I’ll start by saying I’ve had it good. I’ve had it very good in life. And perhaps, that is part of my problem.

I struggle with dealing with failure, or perceived failure and I think a big part of that has to do with the fact that I haven’t failed very much in my life.

My life—in terms of my relationships with other people and work have gone smoothly for the most.

But I have never quite been able to shake off the clench of anxiety and the constant anticipation of something bad that is to come.

We are the kind of people who’ve known exactly what schools we wanted to attend when we were twelve, the kind of people who schedule their days and set reminders for themselves even on the weekends, the people who -and I quote someone I recently had a conversation with- “seem to have it all together”.

Why then are we, simply put, terrified?

I was rejected after a final job interview recently—and it left me reeling. I was upset, and disproportionately so. I have failed so little in my life, that rejection, an entirely normal part of growing up, was enough to tip me over.

I became a regular reader of circular Thought Catalog articles targeted at fifteen-year-old girls and started listening to hymns from my secondary school days. ( I am a seasonal agnostic of sorts, but that’s a story for another day.)

It was incredibly silly, but also telling.

In that moment I realized that I don’t understand how to be vulnerable. I talk about embracing vulnerability a lot, but I think I’ve gotten it all wrong.

I have jumped through the hoops well enough such that I’ve never had to think too hard about what the next step or the next stage in my life should be, and that is my privilege. But now that I’m leaving university and can do anything I want, I don’t know how to go make choices. I don’t know what it means to live with uncertainty. I have skipped along from one thing to the next, quite contentedly so far, but now it is time to lean into the discomfort a little.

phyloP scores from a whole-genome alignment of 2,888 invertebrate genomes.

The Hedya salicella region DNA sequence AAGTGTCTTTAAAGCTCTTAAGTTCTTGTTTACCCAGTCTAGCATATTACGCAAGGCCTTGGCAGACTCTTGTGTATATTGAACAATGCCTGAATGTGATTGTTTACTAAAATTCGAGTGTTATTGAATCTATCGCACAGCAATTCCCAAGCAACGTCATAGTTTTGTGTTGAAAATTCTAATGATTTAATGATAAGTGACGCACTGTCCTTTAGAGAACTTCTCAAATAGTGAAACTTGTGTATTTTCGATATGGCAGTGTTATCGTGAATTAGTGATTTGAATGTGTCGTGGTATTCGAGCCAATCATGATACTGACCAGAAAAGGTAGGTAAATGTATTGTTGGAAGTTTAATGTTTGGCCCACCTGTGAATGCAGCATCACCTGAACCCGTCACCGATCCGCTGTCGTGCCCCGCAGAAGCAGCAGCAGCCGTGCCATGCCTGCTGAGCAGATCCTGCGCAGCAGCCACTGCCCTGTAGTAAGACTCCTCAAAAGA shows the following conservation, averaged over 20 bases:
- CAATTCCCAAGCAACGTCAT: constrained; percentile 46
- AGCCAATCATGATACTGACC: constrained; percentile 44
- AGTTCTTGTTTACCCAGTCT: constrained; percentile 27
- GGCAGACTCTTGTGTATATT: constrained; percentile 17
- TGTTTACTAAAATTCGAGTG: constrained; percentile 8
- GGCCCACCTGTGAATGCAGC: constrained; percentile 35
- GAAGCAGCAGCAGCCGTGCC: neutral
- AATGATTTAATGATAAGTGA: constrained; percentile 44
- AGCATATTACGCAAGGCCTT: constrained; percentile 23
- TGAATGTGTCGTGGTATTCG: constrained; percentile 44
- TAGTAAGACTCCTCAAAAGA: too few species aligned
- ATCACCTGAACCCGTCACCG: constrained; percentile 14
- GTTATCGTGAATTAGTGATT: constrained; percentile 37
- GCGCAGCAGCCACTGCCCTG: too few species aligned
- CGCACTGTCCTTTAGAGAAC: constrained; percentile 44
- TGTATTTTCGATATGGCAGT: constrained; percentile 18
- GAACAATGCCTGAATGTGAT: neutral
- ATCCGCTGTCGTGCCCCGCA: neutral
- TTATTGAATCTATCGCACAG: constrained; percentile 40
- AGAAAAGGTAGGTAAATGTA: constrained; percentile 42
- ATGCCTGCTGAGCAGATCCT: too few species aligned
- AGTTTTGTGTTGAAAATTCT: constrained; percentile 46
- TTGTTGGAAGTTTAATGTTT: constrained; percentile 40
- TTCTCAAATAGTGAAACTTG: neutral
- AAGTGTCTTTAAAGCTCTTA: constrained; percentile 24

Against all my impulses, I made the choice to seek an internship instead of applying for a full-time job. I want to actively resist the choice to do what makes me feel so secure. I think of it as a deliberate disciplining of the mind. It may not sound like a big deal to some, but to me it’s terrifying. Maybe, a lot of the stories I tell are about being petrified about uncertainty—and that’s probably telling of the narrowness of my experiences.

As a person who does creative work though, I think this “sitting”- that’s what I’m calling this self-imposed discomfort- is necessary. I hope that this “sitting” will help me to do better work, and to be a more empathetic person. I’d like to think I’m doing myself a kindness—giving myself more room to fall, to change my mind and most of all to be gentler towards myself. I know that if I don’t learn this now, I’m going to be miserable for the rest of my life. Wish me luck.

"It is our choices that show who we truly are, far more than our abilities."

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